286 supporters
Update posted 4 months ago

Petition to Charlie Baker, marty meehan, Robert Manning

Fund the William Joiner Institute, Keep Your Promise to Veterans

Since 1982 the William Joiner Institute for the Study of War and Social Consequences has served veterans, refugees, and their families whose lives have been scarred by war. Its groundbreaking programs of research, teaching, advocacy, international educational and cultural exchange, and art programming have received recognition locally, nationally, and internationally. The Ford Foundation, Rockefeller Foundation, Lannan Foundation, Boston Foundation, the U.S. Department of State, International Research Exchange (IREX), Mass Cultural Council, the National Endowment for the Arts and the National Endowment for the Humanities have all supported their programs. Now, however, suddenly, the Institute faces the prospect of extinction, a casualty of the budget crisis at the University of Massachusetts Boston, where systemic problems have led to severe cutbacks that threaten the urban mission of the university. Early in its history the Institute received funding from the Commonwealth through a discreet line item in the state budget. Later, the Institute’s budget was folded into the university’s budget with an agreement that it would absorb cuts and increases in the same proportions as the campus’s budget overall. Over time that agreement was slowly eroded. This past week, the university presented the Institute with a budget that would reduce staff levels from the 2017 level of 5.5 positions to 1.5 beginning July 1st, 2018. No position would be full-time. The director position would be funded at 80% time, an administrative assistant at 45% time, and a project coordinator at 30% time. Over the next years, the university will continue to withdraw state supported funding from the Joiner to practically zero. We believe these cuts to the Joiner Institute to be extreme, disproportionate, and inequitable, a betrayal of the university and the Commonwealth’s commitment to veterans and their families and a truly backward step in a community’s much needed efforts to generate useful research, scholarship, teaching and programming addressing the continuing impacts of war and violence. We ask: - At a time when an estimated 22 veterans commit suicide each day, - At a time when veterans of wars in Vietnam, Iraq, and Afghanistan become ill and die each day from exposures to toxins, - At a time when the gap in the experiences and understanding between military and civilians is growing wider and wider, - At a time when the United States is involved in conflicts around the world and operates bases on most every continent, with annual budgets amounting to billions to operate them, often receiving little oversight, - At a time when the structure of our largest system of health care delivery and the source of services for millions of veterans around the country is being threatened by underfunding and moves toward privatization, - At time when each day nuclear war seems less and less impossible, Why are we eliminating support for a unique Institute founded by veterans that seeks to examine the social and health consequences of war and ways to address these issues and bring veterans, refugees, and citizens together in dialogue? For thirty-five years the Joiner Institute as an integral part of UMass Boston has been saving lives, educating citizens, serving veterans, and mentoring them into leadership positions. We believe that veterans are more than the dollars their GI Bills bring to university coffers, seeing them not as consumers, but as contributors and creators. In the most immediate future, these funding cuts will impact our annual Writers' Workshop (now in its 31st year), our "Humanizing How We Teach about War and Violent Conflict" High School Teachers Workshop, our Music Therapy programs for veterans, our research into the health effects of the Iraq War, our collaborative and creative exchanges with the countries of Iraq and Vietnam, as well as numerous other programs such as our Speaker Series, translation projects, veterans outreach support programs, which address the long term impacts of war and the possibilities of healing, reconciliation, and the transformation of trauma and conflict through creative arts. We ask that you sign our petition to demand restoration of full funding for the Joiner Institute to continue its ongoing mission to address the social and health consequences of war through research, education, advocacy, and outreach support. Our Joiner friends, supporters, and members have always been our greatest asset as an organization and we owe our existence and ongoing programs to the tireless work and support of so many from our community. Whether you attended a Writers' Workshop, a lecture, were part of our veterans’ support programs, fought for recognition of the devastation of Agent Orange on veterans’ lives, or have contributed a financial donation, we owe our legacy and public work to you. We ask again for your support to keep the legacy of the Joiner Institute alive and thriving. In an era of continued violence, wars that seem never ending, in times of dramatic increases in refugees fleeing from war torn countries, the work of the Joiner Institute is as vital as ever and even more needed. Please sign your name, leave a comment, share this campaign, call your local senator, representative, or the president of the UMass System to share your support for the continued work of the Joiner Institute and for its future. We are grateful for your support and advocacy. We will be planning more actions in the coming days and weeks so stay tuned.   Sincerely, The Staff of the William Joiner Institute for the Study of War and Social Consequences Thomas T. Kane, PhD, DirectorKevin Bowen, Former Director and FounderPaul Atwood, Founding Co-Director 1982-85, Interim Director, 2011-14Nguyen Ba Chung, Research FellowMitch Manning, Program CoordinatorPatrick McCormack, Business Manager umb.edu/joinerinstitute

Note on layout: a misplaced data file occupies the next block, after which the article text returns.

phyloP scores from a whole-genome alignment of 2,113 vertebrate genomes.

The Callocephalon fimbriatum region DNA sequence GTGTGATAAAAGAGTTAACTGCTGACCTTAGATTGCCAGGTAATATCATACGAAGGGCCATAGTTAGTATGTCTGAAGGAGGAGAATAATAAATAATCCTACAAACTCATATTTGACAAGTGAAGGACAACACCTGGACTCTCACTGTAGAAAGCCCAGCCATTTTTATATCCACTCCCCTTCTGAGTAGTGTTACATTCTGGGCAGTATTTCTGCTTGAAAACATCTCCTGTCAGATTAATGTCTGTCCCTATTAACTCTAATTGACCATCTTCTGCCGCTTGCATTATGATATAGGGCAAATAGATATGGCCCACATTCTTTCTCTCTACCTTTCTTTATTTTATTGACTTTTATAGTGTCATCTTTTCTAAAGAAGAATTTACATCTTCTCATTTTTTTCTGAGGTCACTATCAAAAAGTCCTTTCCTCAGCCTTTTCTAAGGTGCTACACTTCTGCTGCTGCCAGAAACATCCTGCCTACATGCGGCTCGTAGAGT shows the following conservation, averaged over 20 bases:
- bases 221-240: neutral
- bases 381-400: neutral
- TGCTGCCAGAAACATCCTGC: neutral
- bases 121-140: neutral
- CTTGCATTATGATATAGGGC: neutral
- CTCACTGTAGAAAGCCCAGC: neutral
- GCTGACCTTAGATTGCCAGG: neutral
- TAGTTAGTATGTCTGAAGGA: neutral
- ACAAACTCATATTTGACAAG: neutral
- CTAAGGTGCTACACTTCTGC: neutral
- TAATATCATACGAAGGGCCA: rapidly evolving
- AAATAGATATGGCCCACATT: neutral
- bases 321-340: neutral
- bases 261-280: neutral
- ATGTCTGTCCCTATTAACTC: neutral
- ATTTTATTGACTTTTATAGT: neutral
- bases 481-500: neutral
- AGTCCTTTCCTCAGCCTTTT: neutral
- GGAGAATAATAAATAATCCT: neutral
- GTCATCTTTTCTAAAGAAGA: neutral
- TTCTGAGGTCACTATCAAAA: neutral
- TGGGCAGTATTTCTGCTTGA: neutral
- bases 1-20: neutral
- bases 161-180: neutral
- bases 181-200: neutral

Joiner Institute
4,351 supporters
Update posted 5 months ago

Petition to Loyola University Chicago Administration

Support our LUC non-tenure track faculty on April 4th!

After almost 2 years of negotiations with Loyola administration, the non-tenure track faculty union here at Loyola (comprised of adjuncts, lecturers, and other non-tenure track faculty) announced on Friday that they have voted to authorize a 1 day strike on Wednesday, April 4th if they are not able to agree on a contract by that date.  As educators, we have committed ourselves to providing the high quality Jesuit education our students deserve. The working and living conditions of our NTT and adjunct faculty impact the learning conditions of Loyola students. It is our responsibility to our colleagues in higher education, and it is also in the best interests of our students to ensure that our NTT and adjunct faculty receive the wages and benefits they have been negotiating for. If the strike goes forward, I commit to do at least one of the following: Attend the university-wide rally on April 4th at 12:00 PM (1032 W Sheridan Rd) Join NTT and adjunct faculty at the picket line Not cross the picket line Cancel any classes or discussion sections I teach on Wednesday, April 4th Refuse to attend class Ask professors in my department to cancel class Talk to my colleagues about how they will participate in the strike As grad student workers, we will stand in solidarity with our non-tenure track and adjunct faculty and demand that the university recognize our rights as workers by meeting us at the bargaining table and negotiating a contract with graduate student workers. Furthermore, as a democratically elected, legally-recognized union, it is our right to demand the working conditions we deserve. No matter what school, program, career track, or degree type, we are all in this together.

Yiran Zhang
60 supporters